Plantagenet King: Henry II

1133  Henry, was born to Geoffrey, the Count of Anjou and Empress Matilda, the daughter of Henry I.

1151  Henry becomes the Duke of Normandy and Anjou, upon the death of his father, Geoffrey, the Count of Anjou.

1152  Henry marries Eleanor of Aquitaine, acquiring her duchy, giving him a powerful position in France.

1153  The Treaty of Westminster, agrees that Stephen would remain King of England until his death, upon which Henry the Duke of Normandy would be his successor.

1154  Stephen dies, and Henry accedes to the English throne; King Henry II of England.

1155  Henry appoints Thomas Becket as his Chancellor of England.

Pope Adrian IV issues the papal bull Laudabiliter, which gives Henry dispensation to invade Ireland and bring the Irish church under the Control of Rome.

1157  Queen Eleanor bore Henry a son, who was christened Richard.

1158  Queen Eleanor bore Henry a son, who was christened Geoffrey.

Following the death of his brother Geoffrey, Henry crosses to France and seizes the lands of Nantes.

1161  Theobald, the Archbishop of Canterbury dies.

1162  Queen Eleanor bore Henry a daughter, who was christened with her own name; Eleanor.

King Henry II appoints Thomas Becket as the new Archbishop of Canterbury, in the hope he will aid in the introduction of new Church reforms.

Henry showed his hand, accusing the clergy of leniency of crimes amongst their own.  He informed them, that appeals to Rome as granted by Stephen would cease.

1163  Henry put forward that those of the church who had committed crimes, should be handed over to secular authorities for punishment.

1164  Henry introduced the written “Constitution of Clarendon” which placed limitations on the Church’s jurisdiction over crimes committed by their own:

Henry passed a law which stated that any person found guilty in a Church court would be punished by a Royal court.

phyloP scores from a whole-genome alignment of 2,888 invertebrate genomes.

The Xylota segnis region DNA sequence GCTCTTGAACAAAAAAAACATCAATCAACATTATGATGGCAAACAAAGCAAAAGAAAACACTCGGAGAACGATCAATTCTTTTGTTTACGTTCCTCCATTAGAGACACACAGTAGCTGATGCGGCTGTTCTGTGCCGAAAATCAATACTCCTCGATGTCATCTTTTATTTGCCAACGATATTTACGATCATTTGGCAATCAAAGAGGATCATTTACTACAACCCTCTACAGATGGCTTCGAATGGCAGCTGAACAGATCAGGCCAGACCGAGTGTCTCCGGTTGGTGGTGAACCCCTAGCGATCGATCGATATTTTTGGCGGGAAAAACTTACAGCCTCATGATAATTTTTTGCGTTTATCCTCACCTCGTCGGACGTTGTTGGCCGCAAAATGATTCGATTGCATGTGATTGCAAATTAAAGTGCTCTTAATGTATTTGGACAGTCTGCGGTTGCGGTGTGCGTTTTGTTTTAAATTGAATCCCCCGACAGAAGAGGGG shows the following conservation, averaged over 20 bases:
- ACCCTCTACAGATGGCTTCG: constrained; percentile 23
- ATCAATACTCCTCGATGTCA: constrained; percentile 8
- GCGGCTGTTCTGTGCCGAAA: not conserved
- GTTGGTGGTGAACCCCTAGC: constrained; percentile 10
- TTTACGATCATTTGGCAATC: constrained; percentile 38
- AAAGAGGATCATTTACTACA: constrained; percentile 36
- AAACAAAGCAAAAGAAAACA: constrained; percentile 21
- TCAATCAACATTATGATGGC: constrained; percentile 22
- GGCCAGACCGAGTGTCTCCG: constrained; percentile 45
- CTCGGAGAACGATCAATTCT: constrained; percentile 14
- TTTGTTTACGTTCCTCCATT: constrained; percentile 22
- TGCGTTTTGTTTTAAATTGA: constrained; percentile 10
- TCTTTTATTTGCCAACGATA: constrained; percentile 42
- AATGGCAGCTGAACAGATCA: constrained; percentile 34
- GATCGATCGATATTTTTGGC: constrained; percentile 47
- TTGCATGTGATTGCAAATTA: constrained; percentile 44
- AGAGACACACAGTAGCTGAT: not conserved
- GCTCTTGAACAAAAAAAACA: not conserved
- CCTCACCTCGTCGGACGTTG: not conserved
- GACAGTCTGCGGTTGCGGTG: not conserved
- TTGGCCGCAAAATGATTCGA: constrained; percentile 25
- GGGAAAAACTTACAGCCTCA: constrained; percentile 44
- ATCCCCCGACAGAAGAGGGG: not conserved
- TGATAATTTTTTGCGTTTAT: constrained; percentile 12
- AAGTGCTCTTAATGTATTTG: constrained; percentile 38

With no approval by the pop, Thomas Becket refused to sign the Constitution on the grounds these clerics have already been degraded by the Bishop’s Court.

In the autumn, following a stormy confrontation between Henry and Becket, Thomas Becket was forced into exile at the Cistercian Abbey of Pontigny in France.

1166  The Assizes of Clarendon establishes trial by jury for the first time, for serious crimes.

Dermot McMurrough, King of Leinster in Ireland, appeals to Henry for help in opposing a confederation of other Irish Kings.  In response to the appeal, Henry sends a force led by Richard de Clare, Earl of Pembroke, thereby beginning the English settlement of Ireland.

Queen Eleanor bore Henry a son, who was christened John.

1167  Henry, enraged at Becket’s exile in France, decrees that all English students were to return home.

Becket remained in Exile over the King’s demand to have limitless control over the church.

1168  English scholars expelled from Paris settle in Oxford, where they found a university.

The quarrel between King Henry II and Thomas Becket assisted in the creation of Oxford University.

1170  Thomas Becket and King Henry II meet in Normandy, where they reconcile their differences.

On Christmas day, Becket returned to England, and at Canterbury Cathedral publicly excommunicates his enemies.

Thomas Becket is killed in Canterbury Cathedral on the 29th December by four of Henry’s knights; Reginald FitzUrse, William de Tracy, Hugh Mauclerk and Richard le Breton, who took the king’s words literally; “Will no one rid me of this troublesome priest.”

1171-2  Henry invades Ireland and receives homage from the King of Leinster and the other Kings.  Henry is accepted as Lord of Ireland.

At Cashel Henry makes the Irish clergy submit to the authority of Rome, following the papal bull issued by the pope in 1155, giving him permission to invade Ireland.

Henry makes an agreement with Rhys ap Gruffyd, that he be the ruler of Wales in return for their loyalty.

1173  Henry’s sons; Henry, Richard and Geoffrey lead an unsuccessful rebellion against their father in Normandy.

Thomas Becket is canonized.

1176  Henry forgave his sons for turning against him… 

Henry set out what each son would receive upon his death.  Henry would rule England, Normandy and Anjou.  Richard would rule Aquitaine, Geoffrey would rule Brittany and John would rule Ireland.

Henry creates a framework of justice, creating judges and dividing England into six counties.

1179  Henry changes the law concerning the right of property.  A defendant had the right to opt for trial by jury or trial by combat.

1183  Henry’s young son; Henry dies on the 11th June.

1186  On the 19th August Henry’s son Geoffrey dies.

1189  King Henry II dies at Chinon Castle, in Anjou and is buried at Fontevraud in France.

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